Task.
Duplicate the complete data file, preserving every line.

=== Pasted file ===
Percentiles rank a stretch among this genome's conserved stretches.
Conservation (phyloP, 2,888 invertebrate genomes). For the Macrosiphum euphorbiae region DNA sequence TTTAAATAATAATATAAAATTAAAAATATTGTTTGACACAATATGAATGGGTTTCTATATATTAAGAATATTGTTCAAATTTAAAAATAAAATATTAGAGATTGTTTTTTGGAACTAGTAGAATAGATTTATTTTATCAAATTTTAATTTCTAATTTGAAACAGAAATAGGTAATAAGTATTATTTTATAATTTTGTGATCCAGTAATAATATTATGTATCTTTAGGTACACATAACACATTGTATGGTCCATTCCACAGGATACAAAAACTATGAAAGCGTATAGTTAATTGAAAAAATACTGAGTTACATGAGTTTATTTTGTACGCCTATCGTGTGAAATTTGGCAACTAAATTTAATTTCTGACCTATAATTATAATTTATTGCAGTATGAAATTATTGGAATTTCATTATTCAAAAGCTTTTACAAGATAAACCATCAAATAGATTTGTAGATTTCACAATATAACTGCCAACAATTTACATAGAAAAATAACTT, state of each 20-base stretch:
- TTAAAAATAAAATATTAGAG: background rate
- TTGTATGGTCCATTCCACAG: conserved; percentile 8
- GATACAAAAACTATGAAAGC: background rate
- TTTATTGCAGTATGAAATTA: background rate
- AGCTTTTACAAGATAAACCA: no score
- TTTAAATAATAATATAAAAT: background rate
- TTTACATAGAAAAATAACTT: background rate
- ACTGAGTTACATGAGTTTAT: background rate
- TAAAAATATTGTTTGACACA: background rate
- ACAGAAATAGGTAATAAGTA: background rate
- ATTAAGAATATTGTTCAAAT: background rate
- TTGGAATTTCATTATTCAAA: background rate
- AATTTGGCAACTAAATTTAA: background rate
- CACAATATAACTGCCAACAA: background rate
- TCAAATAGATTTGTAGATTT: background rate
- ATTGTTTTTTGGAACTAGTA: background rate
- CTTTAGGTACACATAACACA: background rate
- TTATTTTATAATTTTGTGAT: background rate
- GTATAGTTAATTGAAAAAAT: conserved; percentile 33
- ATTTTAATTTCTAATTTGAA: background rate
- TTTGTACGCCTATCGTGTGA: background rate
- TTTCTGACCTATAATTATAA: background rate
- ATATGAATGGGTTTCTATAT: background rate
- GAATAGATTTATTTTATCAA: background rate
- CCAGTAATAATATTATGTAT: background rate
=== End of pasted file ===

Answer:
Percentiles rank a stretch among this genome's conserved stretches.
Conservation (phyloP, 2,888 invertebrate genomes). For the Macrosiphum euphorbiae region DNA sequence TTTAAATAATAATATAAAATTAAAAATATTGTTTGACACAATATGAATGGGTTTCTATATATTAAGAATATTGTTCAAATTTAAAAATAAAATATTAGAGATTGTTTTTTGGAACTAGTAGAATAGATTTATTTTATCAAATTTTAATTTCTAATTTGAAACAGAAATAGGTAATAAGTATTATTTTATAATTTTGTGATCCAGTAATAATATTATGTATCTTTAGGTACACATAACACATTGTATGGTCCATTCCACAGGATACAAAAACTATGAAAGCGTATAGTTAATTGAAAAAATACTGAGTTACATGAGTTTATTTTGTACGCCTATCGTGTGAAATTTGGCAACTAAATTTAATTTCTGACCTATAATTATAATTTATTGCAGTATGAAATTATTGGAATTTCATTATTCAAAAGCTTTTACAAGATAAACCATCAAATAGATTTGTAGATTTCACAATATAACTGCCAACAATTTACATAGAAAAATAACTT, state of each 20-base stretch:
- TTAAAAATAAAATATTAGAG: background rate
- TTGTATGGTCCATTCCACAG: conserved; percentile 8
- GATACAAAAACTATGAAAGC: background rate
- TTTATTGCAGTATGAAATTA: background rate
- AGCTTTTACAAGATAAACCA: no score
- TTTAAATAATAATATAAAAT: background rate
- TTTACATAGAAAAATAACTT: background rate
- ACTGAGTTACATGAGTTTAT: background rate
- TAAAAATATTGTTTGACACA: background rate
- ACAGAAATAGGTAATAAGTA: background rate
- ATTAAGAATATTGTTCAAAT: background rate
- TTGGAATTTCATTATTCAAA: background rate
- AATTTGGCAACTAAATTTAA: background rate
- CACAATATAACTGCCAACAA: background rate
- TCAAATAGATTTGTAGATTT: background rate
- ATTGTTTTTTGGAACTAGTA: background rate
- CTTTAGGTACACATAACACA: background rate
- TTATTTTATAATTTTGTGAT: background rate
- GTATAGTTAATTGAAAAAAT: conserved; percentile 33
- ATTTTAATTTCTAATTTGAA: background rate
- TTTGTACGCCTATCGTGTGA: background rate
- TTTCTGACCTATAATTATAA: background rate
- ATATGAATGGGTTTCTATAT: background rate
- GAATAGATTTATTTTATCAA: background rate
- CCAGTAATAATATTATGTAT: background rate